In these last couple of days after hearing of Imran’s death, I’ve learned more about what he did than I ever knew when he was alive. As Project Manager of, he was a passionate advocate for Britain’s first online support and guidance forum for Muslim youth. The website provides an open space for young Muslims to discuss issues which are relevant and important to them, without fear of censure or condemnation, and is part of the umbrella organization Muslim Youth Helpline, a confidential telephone and e-mail counseling service for young people. MYH understands well the effect of “the climate of fear, fury and media sensationalising” on the mental health of Muslim youth in Britain. The tribute to Imran on lists in moving detail the various projects to which he had dedicated himself.

Under Imran’s creative and dedicated guidance flourished from a fledgling project into a thriving online community for Muslims across the UK and beyond. Much of this is a testament to Imran’s innovative and unique energy, drive and commitment to the cause.

A typical example of Imran’s maverick approach was exemplified in some of the campaigns that he ran on Few will ever forget (especially the participants involved!) the Homelessness Campaign that ran on the site in April 2005. Imran and a group of volunteers spent a weekend on the streets of London with a budget of £3 to survive on. Crazy, unheard of and unorthodox –maybe. Pure Imran –absolutely! Behind the stunt however lay a desire to raise awareness amongst the Muslim community about issues that often get swept under the carpet. He led through example and took great care to ensure the safety and comfort of the volunteers who joined him on this experience.

This is my favorite comment-story about Imran, because the image in the first part made me laugh so much:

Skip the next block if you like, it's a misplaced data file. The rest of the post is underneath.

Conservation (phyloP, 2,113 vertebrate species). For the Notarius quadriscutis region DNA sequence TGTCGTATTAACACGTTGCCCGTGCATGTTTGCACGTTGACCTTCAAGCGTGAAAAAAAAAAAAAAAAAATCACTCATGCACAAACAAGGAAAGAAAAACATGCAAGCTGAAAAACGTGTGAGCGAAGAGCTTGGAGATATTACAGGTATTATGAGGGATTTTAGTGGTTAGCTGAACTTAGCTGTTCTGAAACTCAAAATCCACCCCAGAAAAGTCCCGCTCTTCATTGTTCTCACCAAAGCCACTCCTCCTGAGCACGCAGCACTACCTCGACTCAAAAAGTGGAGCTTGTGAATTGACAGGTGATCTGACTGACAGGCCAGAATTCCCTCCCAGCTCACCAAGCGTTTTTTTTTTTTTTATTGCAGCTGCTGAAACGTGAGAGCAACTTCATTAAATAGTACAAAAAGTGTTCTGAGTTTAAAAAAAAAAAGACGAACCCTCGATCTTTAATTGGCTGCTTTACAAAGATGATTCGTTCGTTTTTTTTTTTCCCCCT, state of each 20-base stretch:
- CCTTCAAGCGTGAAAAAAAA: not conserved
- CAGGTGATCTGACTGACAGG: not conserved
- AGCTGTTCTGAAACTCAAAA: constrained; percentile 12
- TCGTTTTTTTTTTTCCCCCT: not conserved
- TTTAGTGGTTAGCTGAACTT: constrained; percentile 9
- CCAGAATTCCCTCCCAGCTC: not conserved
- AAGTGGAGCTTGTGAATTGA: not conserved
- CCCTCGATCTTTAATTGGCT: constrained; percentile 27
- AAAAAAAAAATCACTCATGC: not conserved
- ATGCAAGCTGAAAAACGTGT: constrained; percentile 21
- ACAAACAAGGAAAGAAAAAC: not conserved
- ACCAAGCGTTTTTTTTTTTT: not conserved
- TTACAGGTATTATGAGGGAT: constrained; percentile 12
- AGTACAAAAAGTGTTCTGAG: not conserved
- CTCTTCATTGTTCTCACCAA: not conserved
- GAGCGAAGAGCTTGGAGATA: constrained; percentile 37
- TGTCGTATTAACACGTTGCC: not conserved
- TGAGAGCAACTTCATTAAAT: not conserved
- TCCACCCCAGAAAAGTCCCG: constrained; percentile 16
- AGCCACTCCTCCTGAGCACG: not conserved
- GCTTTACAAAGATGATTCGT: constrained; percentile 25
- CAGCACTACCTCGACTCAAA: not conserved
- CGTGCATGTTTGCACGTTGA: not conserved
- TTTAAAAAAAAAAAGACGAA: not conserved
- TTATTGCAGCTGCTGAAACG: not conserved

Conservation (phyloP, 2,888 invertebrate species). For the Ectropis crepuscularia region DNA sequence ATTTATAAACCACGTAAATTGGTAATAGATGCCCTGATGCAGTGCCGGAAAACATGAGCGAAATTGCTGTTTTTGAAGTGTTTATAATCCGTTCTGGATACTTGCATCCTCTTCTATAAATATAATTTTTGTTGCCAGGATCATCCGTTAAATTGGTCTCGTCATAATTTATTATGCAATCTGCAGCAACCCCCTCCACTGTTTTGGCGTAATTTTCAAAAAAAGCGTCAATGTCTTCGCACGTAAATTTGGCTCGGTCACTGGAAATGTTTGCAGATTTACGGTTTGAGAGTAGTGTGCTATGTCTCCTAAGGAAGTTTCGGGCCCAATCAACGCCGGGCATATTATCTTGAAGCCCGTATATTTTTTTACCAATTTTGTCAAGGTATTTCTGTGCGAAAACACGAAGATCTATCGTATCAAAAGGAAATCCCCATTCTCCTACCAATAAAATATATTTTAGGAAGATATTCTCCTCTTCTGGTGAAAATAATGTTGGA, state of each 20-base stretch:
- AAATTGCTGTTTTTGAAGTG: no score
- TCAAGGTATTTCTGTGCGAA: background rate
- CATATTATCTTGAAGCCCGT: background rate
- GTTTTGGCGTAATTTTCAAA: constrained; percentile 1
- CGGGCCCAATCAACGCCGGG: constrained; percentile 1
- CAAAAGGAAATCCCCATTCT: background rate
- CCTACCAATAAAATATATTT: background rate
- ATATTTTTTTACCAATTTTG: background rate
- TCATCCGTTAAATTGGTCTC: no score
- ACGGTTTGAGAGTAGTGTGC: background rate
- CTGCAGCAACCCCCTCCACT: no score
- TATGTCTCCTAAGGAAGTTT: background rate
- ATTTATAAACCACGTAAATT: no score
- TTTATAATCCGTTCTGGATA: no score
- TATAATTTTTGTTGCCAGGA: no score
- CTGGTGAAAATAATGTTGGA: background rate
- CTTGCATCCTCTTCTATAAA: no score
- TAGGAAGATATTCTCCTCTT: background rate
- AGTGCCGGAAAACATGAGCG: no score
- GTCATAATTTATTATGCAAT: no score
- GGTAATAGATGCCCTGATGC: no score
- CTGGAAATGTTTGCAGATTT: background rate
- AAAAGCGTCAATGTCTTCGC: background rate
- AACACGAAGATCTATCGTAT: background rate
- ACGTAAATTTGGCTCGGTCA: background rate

my best memory of Imran is the british 10K marathon in 2005. He ran the whole thing smoking marlboro reds and still beat me.

Imran touched the heart of almost every muslim youth in london.

There are many posts and comments about Imran all over the internet these days, it seems. I found one of the most poignant tributes on deenport, written by Yoshi Misdaq:

Then, a month or so ago, I went to a poetry event. I wasn’t scheduled to perform there, but I did. Imran was scheduled to perform, although I didn’t know it beforehand. And so, he did. I remember thinking that his poem went on a very long time. I thought it was a bit too much. But then, when I had that thought, I was caught up in the world. And when you’re caught up in the world, feeling worldly (not that you’re aware of it at the time) you forget about the bigger picture. Death is the only thing that could make me look back at events in this way. And so I did. I asked my friend (who was filming that night) to lend me the tapes earlier today. I watched Imran’s poem (the second, the last performance) again. And it was a miracle. Later that night, when I had told him how nervous I was to perform my poetry for the first time, and how calm he seemed, he corrected me, saying that he was doing all he could do stop from shaking. And so, this performance meant everything to him. That’s why it went on for so long that night. It was as if he were putting every single significant disappointment and feeling into that extended piece of rhyme. He was rinsing out this water-pain from his soul, taking it from every single angle, from every perspective. He felt it that night. And I felt it when I saw it again. After he had left Earth. Every other line of poetry was about death, the next world, the pains of this world. I could quote it at length. I just typed the whole thing up. I won’t do that though. To see his face again was a blessing. Some peoples eyes light up when they smile. Other people are always lit up, subtly.

[...] As I’ve said, Imran didn’t fit perfectly here. Others closer to him would no doubt have seen more worldly sides to him. For me though, he is now in the place he was so clearly destined to be in. The spirit-world. And I can’t help but fear for myself and those I love who do not have that odd way about us. Those of us who sometimes seem all too eager to get comfortable here in this filling-station called Earth. Selfishly, I feel fearful, because, in a way, God seems to have taken him so perfectly, after having just returned from Hajj. What more mercy could there be for him? And yet, what ambiguity and uncertainty there is for the rest of us. In the poetry event before he left, through his poems, he was purging himself. And, I will always believe the on the pilgrimage that followed, he discovered himself, nourished himself, filled in the holes and gaps. What he was meant to be, where he was meant to go. Within a few moments of hearing that news, and thinking about my encounters with this wonderful human, I knew it was meant to be. It was right. It was a story that God so clearly wrote.